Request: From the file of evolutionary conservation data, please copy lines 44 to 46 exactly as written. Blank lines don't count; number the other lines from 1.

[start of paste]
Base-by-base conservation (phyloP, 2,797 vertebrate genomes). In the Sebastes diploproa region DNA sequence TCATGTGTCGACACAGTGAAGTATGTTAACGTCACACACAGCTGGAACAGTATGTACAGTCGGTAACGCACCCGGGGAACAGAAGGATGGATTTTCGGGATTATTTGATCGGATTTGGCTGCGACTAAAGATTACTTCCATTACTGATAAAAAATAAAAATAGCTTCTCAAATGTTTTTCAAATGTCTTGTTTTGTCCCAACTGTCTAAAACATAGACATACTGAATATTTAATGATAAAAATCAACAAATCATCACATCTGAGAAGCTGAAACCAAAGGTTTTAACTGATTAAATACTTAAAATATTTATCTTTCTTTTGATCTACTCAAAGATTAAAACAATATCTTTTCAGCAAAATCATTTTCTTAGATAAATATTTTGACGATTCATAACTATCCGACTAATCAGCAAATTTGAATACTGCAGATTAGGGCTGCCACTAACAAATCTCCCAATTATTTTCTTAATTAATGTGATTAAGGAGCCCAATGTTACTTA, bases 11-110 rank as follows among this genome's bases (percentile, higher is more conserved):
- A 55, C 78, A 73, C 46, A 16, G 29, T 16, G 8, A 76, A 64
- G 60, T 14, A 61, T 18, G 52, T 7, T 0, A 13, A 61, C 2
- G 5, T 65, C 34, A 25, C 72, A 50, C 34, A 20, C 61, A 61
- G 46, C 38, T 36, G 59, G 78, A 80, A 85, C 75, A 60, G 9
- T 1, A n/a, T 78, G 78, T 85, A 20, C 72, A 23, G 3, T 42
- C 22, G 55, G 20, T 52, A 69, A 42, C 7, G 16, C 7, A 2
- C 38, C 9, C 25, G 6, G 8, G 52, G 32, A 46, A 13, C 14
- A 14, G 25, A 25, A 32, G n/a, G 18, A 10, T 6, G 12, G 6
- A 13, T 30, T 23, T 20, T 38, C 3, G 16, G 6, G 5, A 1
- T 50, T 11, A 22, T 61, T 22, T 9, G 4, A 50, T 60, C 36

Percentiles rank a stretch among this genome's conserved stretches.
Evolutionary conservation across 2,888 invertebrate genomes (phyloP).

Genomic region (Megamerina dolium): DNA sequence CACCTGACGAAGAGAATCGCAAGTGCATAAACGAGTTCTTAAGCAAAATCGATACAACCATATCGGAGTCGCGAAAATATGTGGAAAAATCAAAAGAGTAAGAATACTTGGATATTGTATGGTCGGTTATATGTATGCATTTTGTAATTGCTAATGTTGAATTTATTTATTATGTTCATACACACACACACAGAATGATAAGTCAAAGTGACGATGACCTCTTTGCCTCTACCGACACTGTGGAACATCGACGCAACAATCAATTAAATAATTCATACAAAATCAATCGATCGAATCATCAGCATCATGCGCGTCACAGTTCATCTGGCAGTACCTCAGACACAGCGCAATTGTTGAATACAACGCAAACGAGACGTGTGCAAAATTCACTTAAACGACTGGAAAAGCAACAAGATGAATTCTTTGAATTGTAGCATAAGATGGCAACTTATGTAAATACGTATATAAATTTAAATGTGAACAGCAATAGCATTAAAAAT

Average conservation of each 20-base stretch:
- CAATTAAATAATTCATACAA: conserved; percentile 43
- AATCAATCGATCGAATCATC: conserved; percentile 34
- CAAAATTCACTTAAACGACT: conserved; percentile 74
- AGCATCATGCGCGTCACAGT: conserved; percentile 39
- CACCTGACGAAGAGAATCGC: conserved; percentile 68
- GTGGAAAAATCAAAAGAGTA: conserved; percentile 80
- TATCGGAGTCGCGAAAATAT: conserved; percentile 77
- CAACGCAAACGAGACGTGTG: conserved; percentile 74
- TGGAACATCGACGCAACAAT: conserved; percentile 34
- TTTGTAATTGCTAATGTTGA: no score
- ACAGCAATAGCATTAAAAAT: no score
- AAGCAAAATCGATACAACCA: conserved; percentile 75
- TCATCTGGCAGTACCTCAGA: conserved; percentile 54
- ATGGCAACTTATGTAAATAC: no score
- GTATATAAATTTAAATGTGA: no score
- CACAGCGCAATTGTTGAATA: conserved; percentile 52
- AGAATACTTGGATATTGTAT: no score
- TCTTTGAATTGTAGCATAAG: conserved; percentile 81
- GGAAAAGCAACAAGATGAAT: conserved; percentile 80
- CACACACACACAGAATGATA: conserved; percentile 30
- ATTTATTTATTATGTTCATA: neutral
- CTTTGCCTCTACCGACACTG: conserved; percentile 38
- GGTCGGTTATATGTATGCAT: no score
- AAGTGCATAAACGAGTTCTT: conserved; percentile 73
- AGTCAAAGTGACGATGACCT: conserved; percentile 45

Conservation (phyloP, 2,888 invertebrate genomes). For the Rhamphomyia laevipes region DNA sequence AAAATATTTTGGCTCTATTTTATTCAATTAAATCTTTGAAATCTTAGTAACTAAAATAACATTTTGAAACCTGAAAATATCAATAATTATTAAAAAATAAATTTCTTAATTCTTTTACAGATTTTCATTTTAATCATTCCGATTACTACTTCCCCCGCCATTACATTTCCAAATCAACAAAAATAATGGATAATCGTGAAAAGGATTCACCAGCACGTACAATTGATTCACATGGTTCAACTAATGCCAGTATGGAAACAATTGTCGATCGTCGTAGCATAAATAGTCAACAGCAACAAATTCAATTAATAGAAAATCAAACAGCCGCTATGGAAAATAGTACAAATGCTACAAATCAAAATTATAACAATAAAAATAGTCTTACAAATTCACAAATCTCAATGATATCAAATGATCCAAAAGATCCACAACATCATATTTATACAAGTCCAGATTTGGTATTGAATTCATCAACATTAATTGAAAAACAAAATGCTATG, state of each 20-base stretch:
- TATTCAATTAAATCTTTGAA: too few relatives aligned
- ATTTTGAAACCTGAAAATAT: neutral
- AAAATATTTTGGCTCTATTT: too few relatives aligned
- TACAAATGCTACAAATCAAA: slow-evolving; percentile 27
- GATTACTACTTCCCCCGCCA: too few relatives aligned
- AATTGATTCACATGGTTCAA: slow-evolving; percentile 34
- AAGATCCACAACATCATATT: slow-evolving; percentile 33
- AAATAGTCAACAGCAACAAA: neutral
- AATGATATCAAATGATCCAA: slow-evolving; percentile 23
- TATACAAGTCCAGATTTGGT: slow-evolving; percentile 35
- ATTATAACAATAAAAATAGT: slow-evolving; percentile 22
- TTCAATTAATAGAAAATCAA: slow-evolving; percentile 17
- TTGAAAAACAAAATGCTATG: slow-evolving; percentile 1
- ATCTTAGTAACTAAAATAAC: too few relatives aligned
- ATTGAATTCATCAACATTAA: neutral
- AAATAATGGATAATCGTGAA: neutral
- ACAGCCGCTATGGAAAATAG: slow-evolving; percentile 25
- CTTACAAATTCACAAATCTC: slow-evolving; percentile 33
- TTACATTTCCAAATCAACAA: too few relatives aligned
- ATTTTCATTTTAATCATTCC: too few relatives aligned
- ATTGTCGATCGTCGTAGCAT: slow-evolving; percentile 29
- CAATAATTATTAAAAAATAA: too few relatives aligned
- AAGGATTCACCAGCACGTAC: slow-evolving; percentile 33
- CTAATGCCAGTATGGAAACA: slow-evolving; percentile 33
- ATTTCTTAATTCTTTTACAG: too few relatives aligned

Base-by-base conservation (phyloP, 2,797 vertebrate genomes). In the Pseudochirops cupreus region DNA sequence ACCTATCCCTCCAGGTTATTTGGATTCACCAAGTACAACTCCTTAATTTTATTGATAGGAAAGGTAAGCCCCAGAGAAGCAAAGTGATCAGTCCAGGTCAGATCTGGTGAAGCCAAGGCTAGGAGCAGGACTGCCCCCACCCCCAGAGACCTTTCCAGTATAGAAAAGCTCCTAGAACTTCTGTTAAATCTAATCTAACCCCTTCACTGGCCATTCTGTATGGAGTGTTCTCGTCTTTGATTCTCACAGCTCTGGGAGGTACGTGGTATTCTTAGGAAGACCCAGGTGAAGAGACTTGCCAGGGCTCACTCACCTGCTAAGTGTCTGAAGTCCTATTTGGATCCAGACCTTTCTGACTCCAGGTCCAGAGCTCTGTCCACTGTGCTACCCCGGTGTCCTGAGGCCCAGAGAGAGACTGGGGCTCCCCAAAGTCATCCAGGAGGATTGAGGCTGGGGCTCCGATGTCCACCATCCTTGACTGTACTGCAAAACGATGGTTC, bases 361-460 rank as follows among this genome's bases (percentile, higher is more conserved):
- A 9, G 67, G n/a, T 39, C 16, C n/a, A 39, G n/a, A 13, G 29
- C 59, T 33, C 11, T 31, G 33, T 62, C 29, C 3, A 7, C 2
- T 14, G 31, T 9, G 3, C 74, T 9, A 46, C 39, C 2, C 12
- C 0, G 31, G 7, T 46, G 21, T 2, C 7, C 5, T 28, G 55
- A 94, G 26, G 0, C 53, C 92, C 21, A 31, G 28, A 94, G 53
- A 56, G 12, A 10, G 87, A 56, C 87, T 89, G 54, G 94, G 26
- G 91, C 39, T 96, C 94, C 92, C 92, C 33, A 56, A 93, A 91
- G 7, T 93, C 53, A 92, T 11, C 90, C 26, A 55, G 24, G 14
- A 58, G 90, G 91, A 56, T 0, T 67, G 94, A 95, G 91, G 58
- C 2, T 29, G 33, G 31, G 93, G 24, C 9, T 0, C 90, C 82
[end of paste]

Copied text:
- AAAATATTTTGGCTCTATTT: too few relatives aligned
- TACAAATGCTACAAATCAAA: slow-evolving; percentile 27
- GATTACTACTTCCCCCGCCA: too few relatives aligned